Friday, September 14, 2018

Vampire Hunter D: Raiser of Gales

Hideyuki Kikuchi and Yoshitaka Amano, Vampire Hunter D: Raiser of Gales
I was still hungry from more Vampire Hunter after watching the two movies, and forgot (again) that the tone of the light novels is radically different from their animated counterparts. I'm not sure how much of this difference is the work of translation or present in the original, but it's safe to say that everybody in these books wants the D. All women find D mysterious and irresistible. There is a scene where schoolgirls openly lust after the vampire hunter. There are tons of moments where the men in the book are all "no homo, but I guess I'd fuqq." Even the authorial voice tries to suck D's dick; he's described variously as an "Adonis" or a "gorgeous god of death."

All of that gives Raiser of Gales a very googly-eyed teenagers-in-heat sort of vibe, which would fit the imagined audience for a light novel, but plays strangely against the book's grotty content; threats of rape are pretty common in Raiser of Gales, and the sexual abuse of a minor by trusted adults rears it's head as a plot point--as does a scene in which a character is orally raped by her adopted father. Of course, our heroine gets through the horrific ordeal by day-dreaming about D. She literally lies back and thinks of England D. These books are fuckin' wild.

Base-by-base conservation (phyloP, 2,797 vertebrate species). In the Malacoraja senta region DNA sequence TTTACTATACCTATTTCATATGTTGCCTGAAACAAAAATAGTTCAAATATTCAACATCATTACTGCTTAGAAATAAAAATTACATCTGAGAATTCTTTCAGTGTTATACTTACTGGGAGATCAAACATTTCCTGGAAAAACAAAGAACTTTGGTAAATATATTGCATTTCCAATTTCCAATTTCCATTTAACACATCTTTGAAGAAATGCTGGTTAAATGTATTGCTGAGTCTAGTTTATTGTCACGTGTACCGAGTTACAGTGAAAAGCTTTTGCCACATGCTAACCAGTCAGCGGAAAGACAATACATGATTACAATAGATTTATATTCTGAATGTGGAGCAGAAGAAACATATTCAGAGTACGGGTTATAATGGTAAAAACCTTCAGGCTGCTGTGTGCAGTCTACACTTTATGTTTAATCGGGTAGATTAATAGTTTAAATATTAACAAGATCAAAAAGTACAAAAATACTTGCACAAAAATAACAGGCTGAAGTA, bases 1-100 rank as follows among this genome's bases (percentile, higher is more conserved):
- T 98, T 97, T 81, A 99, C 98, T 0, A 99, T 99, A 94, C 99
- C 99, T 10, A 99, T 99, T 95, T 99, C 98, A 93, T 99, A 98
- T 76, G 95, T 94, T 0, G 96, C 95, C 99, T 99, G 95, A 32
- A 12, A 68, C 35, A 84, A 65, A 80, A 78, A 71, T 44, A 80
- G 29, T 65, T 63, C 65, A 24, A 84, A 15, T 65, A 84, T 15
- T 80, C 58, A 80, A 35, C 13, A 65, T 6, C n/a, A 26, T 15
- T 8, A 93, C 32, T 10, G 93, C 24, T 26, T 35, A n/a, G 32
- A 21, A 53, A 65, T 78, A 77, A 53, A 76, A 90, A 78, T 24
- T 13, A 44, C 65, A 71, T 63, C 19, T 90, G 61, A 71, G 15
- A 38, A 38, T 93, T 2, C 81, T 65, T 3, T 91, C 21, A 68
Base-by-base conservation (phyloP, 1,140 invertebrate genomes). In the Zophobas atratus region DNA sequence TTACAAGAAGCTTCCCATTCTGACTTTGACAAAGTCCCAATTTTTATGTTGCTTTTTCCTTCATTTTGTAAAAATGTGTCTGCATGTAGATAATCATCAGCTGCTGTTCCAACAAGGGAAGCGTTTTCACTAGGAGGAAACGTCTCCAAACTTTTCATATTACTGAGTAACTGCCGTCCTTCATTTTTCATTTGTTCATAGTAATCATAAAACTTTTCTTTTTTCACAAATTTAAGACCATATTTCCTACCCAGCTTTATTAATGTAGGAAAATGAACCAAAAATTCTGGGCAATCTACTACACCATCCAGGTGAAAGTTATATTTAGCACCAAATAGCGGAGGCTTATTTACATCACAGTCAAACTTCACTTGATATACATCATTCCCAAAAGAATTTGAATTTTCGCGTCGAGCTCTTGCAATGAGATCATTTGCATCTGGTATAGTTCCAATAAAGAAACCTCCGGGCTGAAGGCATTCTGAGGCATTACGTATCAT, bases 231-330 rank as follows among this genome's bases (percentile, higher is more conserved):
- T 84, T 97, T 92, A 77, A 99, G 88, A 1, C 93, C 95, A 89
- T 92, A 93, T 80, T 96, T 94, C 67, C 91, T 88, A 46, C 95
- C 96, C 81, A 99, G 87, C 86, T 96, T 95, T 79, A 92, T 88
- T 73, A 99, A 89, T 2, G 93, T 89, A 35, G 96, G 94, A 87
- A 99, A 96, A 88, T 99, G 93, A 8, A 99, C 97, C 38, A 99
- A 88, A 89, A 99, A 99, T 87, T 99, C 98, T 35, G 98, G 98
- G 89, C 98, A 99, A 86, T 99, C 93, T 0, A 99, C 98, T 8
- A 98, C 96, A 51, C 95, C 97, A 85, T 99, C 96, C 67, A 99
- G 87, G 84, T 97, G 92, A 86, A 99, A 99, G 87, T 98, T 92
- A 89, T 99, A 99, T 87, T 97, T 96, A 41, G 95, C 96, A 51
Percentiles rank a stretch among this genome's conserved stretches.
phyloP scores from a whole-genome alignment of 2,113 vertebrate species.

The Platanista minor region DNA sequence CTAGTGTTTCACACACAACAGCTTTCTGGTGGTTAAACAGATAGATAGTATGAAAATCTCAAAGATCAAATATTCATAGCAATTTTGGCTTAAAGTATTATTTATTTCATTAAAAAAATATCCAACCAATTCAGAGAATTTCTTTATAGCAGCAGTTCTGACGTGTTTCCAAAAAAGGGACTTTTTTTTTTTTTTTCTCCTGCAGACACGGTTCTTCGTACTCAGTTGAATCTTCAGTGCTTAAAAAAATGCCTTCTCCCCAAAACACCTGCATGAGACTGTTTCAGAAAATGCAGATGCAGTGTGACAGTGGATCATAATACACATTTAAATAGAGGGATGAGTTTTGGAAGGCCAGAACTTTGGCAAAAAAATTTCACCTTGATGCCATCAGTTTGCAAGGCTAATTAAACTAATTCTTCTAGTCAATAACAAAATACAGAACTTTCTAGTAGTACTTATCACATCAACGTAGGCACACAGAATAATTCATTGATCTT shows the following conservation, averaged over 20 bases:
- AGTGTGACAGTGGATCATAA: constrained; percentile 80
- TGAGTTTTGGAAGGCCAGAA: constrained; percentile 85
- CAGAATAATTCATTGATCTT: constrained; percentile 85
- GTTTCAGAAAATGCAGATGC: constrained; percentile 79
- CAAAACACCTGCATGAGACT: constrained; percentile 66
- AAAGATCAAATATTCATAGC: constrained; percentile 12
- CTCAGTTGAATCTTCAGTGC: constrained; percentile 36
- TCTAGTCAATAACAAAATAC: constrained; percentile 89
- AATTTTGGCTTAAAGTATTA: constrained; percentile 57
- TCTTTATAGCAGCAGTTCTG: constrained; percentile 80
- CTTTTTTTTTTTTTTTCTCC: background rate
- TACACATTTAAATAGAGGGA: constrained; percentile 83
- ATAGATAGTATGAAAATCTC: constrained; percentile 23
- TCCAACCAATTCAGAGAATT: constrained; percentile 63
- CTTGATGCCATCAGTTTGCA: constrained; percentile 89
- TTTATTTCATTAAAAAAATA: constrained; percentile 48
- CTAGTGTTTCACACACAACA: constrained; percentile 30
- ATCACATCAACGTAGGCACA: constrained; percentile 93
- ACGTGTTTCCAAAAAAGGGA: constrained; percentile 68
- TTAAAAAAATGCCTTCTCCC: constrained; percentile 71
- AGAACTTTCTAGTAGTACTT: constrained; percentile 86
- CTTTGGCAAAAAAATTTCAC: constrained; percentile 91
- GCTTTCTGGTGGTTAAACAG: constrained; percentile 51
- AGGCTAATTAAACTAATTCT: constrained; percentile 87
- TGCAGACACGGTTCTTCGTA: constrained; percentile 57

The whiplash juxtaposition of overheated fantasy reverie and stark grittiness permeates the book as a whole. The action scenes are breathless four-color affairs, but Amano's illustrations grant them an emotional weight missing from the text itself. The writing dashes around madly--the sex scenes, in particular, feel like a virgin's rush to the finish line--but occasionally a truly poetic sentiment emerges out of nowhere, blindsiding what is otherwise a pretty trashy narrative style. The world-building is more implicit than explicit, and it's compelling: the world is far-future post apocalypse where ancient vampires have space-age technology and tamper with the genetic fabric of life itself. And yet, that world-building is essentially just a backdrop for D to do real cool shit. (FACT: Vampire Hunter D is the Mary-est of Mary Sues.) In the end, the book's convolutions don't add up to much, but hot damn I can't wait to waste a couple hours reading another one in the series.